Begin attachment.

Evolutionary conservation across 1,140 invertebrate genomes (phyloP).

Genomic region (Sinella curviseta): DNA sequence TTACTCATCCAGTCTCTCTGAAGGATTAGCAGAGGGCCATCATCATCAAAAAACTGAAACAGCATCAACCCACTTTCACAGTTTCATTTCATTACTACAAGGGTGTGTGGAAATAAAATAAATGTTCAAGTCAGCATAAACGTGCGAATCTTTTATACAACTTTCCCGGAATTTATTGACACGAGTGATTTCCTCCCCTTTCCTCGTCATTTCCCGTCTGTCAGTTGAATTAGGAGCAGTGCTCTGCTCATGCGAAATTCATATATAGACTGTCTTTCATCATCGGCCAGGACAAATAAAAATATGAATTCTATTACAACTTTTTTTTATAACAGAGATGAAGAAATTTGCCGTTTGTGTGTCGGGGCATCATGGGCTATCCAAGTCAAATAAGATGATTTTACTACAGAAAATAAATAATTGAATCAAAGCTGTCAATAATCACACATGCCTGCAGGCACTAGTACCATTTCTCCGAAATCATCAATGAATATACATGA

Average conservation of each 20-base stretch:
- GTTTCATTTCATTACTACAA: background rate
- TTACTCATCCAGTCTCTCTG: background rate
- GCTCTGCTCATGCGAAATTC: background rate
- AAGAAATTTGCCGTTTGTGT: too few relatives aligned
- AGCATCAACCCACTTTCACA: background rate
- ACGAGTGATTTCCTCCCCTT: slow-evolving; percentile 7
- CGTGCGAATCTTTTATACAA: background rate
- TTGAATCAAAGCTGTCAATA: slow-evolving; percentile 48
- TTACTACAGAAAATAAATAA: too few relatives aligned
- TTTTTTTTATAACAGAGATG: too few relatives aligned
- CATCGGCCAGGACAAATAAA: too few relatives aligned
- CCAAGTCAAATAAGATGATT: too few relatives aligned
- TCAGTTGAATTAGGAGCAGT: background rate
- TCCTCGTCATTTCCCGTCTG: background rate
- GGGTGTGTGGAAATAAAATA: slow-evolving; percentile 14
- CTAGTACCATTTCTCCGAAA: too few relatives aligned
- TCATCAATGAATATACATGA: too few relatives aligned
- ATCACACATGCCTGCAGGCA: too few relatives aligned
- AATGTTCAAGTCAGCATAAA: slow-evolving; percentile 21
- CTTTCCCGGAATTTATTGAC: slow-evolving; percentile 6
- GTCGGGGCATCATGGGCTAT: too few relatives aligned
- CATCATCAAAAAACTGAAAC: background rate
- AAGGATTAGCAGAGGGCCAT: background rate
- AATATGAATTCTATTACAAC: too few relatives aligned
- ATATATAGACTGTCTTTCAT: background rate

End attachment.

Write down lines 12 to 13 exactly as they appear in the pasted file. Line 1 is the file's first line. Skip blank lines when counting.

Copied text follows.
- TTACTACAGAAAATAAATAA: too few relatives aligned
- TTTTTTTTATAACAGAGATG: too few relatives aligned